Corporate America has money to burn in 2021 as companies that tapped credit markets in 2020 now have more cash on hand than they had before the pandemic.
For investment-grade rated companies, the median cash ratio, a closely watched measure of liquidity that compares a company's cash and cash equivalents to its current liabilities, was 33.3% at the end of the fourth quarter of 2020, according to the latest data available. That is far higher than the 19.3% at the end of 2019 but below the 2020 peak of 34.3% in the second quarter.
U.S. companies with lower credit ratings have even higher cash ratios. The median level for companies rated BB+ or lower by S&P Global Ratings was 47.9% in the fourth quarter of 2020 compared with 28.1% a year earlier.
Borrowing fueled the surge in cash holdings. Bond issuance by investment-grade rated U.S. companies jumped to a record $1.687 trillion in 2020 — up from $1.057 trillion in 2019 — as companies embarked on a dash for cash.
That issuance has slowed in 2021, as expected, though companies are continuing to issue debt to fund M&A and share buybacks. Some $192.30 billion was issued in March 2021, down 26.4% on the March 2020 total when companies began their pursuit of liquidity, according to data from LCD, an offering of S&P Global Market Intelligence.
With the outlook for the U.S. economy rapidly improving, buoyed by vaccine rollouts and a $1.9 trillion government stimulus, companies can turn their attention from securing liquidity to unwinding their cash savings. That can take the form of paying down debt, shareholder payments — buybacks or dividends — or capital expenditure, according to Gregg Lemos-Stein, global head of analytics and research at S&P Global Ratings.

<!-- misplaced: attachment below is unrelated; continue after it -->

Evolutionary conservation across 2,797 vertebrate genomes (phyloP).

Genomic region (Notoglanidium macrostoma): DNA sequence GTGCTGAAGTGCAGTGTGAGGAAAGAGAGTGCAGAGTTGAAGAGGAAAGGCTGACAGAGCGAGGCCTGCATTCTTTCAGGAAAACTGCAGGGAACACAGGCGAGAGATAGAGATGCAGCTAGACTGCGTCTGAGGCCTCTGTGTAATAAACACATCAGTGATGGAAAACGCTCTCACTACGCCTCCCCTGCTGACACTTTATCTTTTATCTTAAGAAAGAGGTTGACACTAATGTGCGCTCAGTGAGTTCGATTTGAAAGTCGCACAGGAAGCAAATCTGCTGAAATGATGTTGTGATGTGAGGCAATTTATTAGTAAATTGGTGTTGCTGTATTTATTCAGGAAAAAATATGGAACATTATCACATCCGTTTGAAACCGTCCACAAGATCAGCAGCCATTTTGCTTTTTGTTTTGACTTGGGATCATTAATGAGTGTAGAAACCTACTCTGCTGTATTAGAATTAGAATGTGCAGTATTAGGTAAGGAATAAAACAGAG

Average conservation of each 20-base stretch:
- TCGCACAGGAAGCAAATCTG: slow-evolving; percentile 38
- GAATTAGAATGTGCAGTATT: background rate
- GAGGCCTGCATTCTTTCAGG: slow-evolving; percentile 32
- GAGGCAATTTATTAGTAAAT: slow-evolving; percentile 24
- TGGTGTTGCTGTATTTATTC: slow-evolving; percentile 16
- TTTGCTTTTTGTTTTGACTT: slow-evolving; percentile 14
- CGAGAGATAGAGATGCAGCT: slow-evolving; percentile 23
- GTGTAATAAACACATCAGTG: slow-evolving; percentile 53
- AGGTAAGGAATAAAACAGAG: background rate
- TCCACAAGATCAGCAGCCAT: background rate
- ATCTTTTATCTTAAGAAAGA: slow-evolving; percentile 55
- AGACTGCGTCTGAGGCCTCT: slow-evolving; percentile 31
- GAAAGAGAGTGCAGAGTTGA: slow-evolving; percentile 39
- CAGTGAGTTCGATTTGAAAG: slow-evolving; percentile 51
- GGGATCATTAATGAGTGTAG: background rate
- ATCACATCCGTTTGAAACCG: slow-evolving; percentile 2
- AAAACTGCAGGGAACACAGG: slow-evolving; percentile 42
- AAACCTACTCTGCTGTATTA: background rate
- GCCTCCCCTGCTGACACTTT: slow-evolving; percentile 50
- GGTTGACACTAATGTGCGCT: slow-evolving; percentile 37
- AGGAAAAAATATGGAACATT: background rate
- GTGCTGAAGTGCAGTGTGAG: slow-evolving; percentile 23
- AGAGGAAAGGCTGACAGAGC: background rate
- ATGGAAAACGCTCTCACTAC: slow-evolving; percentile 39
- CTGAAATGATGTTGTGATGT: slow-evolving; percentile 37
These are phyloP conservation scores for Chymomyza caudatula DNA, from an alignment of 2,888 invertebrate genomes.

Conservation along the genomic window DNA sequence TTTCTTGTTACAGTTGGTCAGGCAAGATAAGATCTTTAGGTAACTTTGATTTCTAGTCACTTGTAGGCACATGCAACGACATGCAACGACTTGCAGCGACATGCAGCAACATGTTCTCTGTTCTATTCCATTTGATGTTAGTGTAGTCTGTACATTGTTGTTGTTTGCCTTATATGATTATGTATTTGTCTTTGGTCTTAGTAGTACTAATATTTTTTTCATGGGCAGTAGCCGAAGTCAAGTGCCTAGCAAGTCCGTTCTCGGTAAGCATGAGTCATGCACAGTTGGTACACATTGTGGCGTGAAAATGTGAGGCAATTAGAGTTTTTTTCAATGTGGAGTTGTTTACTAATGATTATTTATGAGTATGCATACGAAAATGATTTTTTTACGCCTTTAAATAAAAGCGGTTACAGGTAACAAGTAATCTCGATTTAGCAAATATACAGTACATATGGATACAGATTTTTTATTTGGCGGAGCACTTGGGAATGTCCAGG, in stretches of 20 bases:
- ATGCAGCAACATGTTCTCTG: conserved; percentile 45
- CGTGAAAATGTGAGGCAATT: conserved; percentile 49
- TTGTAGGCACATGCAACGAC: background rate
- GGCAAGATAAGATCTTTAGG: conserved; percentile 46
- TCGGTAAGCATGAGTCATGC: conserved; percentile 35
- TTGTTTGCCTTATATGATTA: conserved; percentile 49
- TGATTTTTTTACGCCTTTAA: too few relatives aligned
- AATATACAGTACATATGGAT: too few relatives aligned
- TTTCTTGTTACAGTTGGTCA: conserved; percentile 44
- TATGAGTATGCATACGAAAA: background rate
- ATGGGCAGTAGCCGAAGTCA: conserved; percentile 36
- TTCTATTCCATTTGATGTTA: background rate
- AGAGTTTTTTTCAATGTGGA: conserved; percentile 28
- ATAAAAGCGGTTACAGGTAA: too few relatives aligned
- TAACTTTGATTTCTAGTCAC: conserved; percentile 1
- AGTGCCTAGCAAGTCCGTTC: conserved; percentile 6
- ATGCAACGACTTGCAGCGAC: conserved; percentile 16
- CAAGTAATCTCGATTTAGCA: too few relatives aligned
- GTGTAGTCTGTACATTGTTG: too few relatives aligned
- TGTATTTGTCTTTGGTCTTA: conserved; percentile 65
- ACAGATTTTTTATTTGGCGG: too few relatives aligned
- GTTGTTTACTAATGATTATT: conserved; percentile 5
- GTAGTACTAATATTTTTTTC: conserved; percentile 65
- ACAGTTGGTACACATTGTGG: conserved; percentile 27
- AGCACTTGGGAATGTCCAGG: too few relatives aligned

"We will have a mix of all three based on the company's particular circumstances, but certainly we don't expect debt repayment across the board based on those competing interests," Lemos-Stein said.
The prospect of a more predictable business environment once the pandemic passes will encourage companies to invest, according to Anik Sen, global head of equities at PineBridge Investments.
"There is plenty of pent-up demand and a need to replace obsolescence," Sen said.
Healthcare takes a lead
Improved business confidence in capital markets and a recovering economy led some sectors to take a lead in winding down their cash ratios in the fourth quarter of 2020.
The cash ratio for investment-grade-rated healthcare companies fell to 44.6% from a high of 56% in the third quarter, almost back to the pre-pandemic level of 40.7%.
Hospitals and healthcare providers have been spending more on expansion and equipment, with ventilators, X-ray machines and more floor space required amid the continuing high COVID-19 infection rate. Larger medical technology and pharmaceutical companies are expected to use their cash piles to fund increased M&A activity, though regulatory hurdles may be raised by a tougher antitrust environment under President Joe Biden.
The median cash ratio also fell sharply in the investment-grade real estate sector, dropping to 47.8% in the fourth quarter from 69% a year earlier.